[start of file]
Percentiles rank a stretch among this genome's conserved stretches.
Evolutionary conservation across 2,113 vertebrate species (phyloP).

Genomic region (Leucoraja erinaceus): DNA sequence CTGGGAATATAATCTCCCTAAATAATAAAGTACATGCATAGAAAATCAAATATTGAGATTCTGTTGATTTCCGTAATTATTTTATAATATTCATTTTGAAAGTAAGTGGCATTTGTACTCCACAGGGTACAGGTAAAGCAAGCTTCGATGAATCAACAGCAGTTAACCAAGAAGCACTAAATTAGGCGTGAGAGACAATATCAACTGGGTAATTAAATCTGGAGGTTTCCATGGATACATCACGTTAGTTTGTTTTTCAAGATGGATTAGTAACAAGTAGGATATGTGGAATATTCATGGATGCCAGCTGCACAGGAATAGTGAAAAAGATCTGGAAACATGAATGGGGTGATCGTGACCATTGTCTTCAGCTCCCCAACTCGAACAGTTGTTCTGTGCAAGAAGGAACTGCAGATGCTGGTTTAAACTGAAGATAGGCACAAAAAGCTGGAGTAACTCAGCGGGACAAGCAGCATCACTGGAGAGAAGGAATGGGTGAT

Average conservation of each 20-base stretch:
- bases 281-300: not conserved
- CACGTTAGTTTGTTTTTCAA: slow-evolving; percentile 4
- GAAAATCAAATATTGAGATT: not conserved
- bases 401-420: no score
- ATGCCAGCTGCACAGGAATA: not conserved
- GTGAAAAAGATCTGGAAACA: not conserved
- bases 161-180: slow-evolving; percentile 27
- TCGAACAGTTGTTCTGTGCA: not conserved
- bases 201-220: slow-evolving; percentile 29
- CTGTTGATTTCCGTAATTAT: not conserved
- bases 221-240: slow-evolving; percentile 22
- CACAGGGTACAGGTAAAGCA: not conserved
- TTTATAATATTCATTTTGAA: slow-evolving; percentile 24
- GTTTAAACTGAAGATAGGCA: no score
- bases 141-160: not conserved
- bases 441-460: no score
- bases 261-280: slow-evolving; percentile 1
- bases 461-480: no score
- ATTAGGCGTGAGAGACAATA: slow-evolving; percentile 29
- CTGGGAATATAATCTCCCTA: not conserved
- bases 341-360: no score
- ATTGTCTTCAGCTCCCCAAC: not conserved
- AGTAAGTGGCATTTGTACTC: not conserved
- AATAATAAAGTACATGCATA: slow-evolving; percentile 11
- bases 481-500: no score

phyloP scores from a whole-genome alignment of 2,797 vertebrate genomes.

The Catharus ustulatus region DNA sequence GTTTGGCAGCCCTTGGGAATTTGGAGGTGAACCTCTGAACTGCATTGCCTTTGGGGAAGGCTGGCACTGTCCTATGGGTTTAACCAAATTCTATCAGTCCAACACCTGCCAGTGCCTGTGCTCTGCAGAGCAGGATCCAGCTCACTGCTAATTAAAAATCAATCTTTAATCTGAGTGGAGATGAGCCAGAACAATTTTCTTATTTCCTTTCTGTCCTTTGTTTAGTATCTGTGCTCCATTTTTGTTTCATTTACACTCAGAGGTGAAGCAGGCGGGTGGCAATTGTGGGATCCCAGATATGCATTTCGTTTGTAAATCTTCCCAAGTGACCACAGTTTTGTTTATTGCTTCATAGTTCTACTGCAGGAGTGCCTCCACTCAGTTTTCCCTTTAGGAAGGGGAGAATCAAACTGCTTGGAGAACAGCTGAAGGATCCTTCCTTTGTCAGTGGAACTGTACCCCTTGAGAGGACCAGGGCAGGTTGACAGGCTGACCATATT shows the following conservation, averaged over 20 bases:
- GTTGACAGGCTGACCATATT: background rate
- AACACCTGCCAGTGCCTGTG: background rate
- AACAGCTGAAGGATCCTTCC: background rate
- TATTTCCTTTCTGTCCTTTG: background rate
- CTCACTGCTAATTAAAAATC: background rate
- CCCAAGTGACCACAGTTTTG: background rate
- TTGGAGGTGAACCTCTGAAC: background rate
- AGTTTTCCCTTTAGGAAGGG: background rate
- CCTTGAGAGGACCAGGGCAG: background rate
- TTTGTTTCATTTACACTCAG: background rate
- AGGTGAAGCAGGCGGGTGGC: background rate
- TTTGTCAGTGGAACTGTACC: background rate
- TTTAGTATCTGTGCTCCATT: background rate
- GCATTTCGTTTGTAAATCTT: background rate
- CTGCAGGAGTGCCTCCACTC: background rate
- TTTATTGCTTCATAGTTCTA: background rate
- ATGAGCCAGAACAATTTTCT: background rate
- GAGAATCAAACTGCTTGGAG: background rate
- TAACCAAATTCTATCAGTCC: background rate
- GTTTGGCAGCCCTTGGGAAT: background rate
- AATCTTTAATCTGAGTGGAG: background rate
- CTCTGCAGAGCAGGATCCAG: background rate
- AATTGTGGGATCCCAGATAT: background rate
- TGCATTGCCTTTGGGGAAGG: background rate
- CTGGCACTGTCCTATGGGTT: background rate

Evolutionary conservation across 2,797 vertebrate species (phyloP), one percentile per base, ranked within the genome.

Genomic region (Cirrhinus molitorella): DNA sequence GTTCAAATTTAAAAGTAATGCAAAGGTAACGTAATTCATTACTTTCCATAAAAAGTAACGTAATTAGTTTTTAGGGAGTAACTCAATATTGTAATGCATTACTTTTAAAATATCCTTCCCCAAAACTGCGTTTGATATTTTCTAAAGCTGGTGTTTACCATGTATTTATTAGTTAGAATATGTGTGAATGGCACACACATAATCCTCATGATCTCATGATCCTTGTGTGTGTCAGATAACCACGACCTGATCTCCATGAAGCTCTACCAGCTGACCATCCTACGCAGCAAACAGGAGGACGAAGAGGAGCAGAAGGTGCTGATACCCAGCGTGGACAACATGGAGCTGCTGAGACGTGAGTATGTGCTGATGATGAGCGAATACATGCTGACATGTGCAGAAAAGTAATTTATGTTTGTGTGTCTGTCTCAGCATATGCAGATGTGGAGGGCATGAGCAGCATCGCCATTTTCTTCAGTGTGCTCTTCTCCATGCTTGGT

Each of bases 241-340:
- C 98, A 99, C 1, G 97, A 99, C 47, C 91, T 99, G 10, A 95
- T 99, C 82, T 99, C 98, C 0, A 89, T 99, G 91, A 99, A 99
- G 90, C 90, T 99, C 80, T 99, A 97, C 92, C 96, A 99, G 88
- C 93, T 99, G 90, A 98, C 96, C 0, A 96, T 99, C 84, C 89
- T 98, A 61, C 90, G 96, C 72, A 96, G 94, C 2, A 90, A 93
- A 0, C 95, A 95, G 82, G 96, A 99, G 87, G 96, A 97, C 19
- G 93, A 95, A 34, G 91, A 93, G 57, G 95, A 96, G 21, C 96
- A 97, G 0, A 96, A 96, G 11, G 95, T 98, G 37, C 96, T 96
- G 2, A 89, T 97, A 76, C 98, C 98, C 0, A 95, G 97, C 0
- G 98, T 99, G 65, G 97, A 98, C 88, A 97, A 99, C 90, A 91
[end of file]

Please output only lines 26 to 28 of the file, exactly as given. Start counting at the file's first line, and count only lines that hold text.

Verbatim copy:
- ATTGTCTTCAGCTCCCCAAC: not conserved
- AGTAAGTGGCATTTGTACTC: not conserved
- AATAATAAAGTACATGCATA: slow-evolving; percentile 11